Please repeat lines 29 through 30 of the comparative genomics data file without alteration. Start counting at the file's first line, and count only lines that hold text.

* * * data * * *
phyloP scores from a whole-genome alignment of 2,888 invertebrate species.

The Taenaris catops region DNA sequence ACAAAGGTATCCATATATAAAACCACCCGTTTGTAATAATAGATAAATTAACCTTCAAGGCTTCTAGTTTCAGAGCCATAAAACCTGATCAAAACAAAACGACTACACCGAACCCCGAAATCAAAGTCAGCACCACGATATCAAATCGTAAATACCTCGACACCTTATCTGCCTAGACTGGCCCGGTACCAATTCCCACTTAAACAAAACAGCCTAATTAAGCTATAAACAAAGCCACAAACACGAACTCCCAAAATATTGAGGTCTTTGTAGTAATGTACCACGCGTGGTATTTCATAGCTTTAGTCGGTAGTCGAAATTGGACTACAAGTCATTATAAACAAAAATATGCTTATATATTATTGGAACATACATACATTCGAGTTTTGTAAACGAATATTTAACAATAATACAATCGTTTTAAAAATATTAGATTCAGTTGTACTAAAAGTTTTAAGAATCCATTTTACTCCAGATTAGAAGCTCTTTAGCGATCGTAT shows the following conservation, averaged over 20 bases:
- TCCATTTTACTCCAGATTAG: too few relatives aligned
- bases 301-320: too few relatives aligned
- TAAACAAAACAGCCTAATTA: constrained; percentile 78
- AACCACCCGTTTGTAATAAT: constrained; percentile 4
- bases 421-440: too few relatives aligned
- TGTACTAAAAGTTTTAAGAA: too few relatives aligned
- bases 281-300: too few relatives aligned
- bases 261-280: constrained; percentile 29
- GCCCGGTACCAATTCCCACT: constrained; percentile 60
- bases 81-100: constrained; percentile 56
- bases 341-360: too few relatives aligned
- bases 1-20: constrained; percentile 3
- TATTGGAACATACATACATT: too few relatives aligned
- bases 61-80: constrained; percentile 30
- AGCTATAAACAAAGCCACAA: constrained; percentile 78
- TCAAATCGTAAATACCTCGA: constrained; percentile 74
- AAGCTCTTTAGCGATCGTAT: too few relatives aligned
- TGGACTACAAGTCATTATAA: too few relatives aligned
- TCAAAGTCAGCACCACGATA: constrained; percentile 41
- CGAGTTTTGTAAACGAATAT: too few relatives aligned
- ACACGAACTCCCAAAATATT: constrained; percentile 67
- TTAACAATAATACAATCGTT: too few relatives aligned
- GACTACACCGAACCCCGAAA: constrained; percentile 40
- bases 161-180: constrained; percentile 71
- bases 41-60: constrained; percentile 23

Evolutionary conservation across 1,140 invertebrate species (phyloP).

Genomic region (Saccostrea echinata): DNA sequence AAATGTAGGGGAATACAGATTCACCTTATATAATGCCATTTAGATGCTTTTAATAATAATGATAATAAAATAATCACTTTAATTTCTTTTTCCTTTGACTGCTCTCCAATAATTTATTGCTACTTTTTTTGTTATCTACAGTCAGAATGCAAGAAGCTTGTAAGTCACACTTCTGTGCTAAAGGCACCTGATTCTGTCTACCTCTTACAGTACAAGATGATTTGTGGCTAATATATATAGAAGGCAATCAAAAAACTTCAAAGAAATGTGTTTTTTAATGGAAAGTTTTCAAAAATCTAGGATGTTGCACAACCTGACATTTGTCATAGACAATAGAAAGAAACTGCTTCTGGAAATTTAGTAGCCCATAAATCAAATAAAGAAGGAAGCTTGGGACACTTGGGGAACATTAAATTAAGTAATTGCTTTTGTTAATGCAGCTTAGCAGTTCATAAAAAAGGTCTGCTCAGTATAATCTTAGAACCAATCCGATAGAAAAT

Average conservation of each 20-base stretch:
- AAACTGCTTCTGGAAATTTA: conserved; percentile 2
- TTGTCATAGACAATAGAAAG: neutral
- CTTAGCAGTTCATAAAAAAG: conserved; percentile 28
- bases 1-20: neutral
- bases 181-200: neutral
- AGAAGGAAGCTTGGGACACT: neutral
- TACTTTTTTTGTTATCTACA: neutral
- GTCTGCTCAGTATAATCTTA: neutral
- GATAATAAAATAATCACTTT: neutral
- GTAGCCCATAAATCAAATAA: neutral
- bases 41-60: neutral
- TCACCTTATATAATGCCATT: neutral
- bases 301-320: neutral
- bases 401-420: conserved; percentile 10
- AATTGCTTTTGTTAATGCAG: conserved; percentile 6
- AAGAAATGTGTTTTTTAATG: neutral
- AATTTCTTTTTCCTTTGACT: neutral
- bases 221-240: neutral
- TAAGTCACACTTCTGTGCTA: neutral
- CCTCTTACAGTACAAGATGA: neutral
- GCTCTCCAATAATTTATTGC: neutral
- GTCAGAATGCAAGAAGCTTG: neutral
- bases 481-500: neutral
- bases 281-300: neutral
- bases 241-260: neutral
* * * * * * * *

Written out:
Genomic region (Saccostrea echinata): DNA sequence AAATGTAGGGGAATACAGATTCACCTTATATAATGCCATTTAGATGCTTTTAATAATAATGATAATAAAATAATCACTTTAATTTCTTTTTCCTTTGACTGCTCTCCAATAATTTATTGCTACTTTTTTTGTTATCTACAGTCAGAATGCAAGAAGCTTGTAAGTCACACTTCTGTGCTAAAGGCACCTGATTCTGTCTACCTCTTACAGTACAAGATGATTTGTGGCTAATATATATAGAAGGCAATCAAAAAACTTCAAAGAAATGTGTTTTTTAATGGAAAGTTTTCAAAAATCTAGGATGTTGCACAACCTGACATTTGTCATAGACAATAGAAAGAAACTGCTTCTGGAAATTTAGTAGCCCATAAATCAAATAAAGAAGGAAGCTTGGGACACTTGGGGAACATTAAATTAAGTAATTGCTTTTGTTAATGCAGCTTAGCAGTTCATAAAAAAGGTCTGCTCAGTATAATCTTAGAACCAATCCGATAGAAAAT

Average conservation of each 20-base stretch: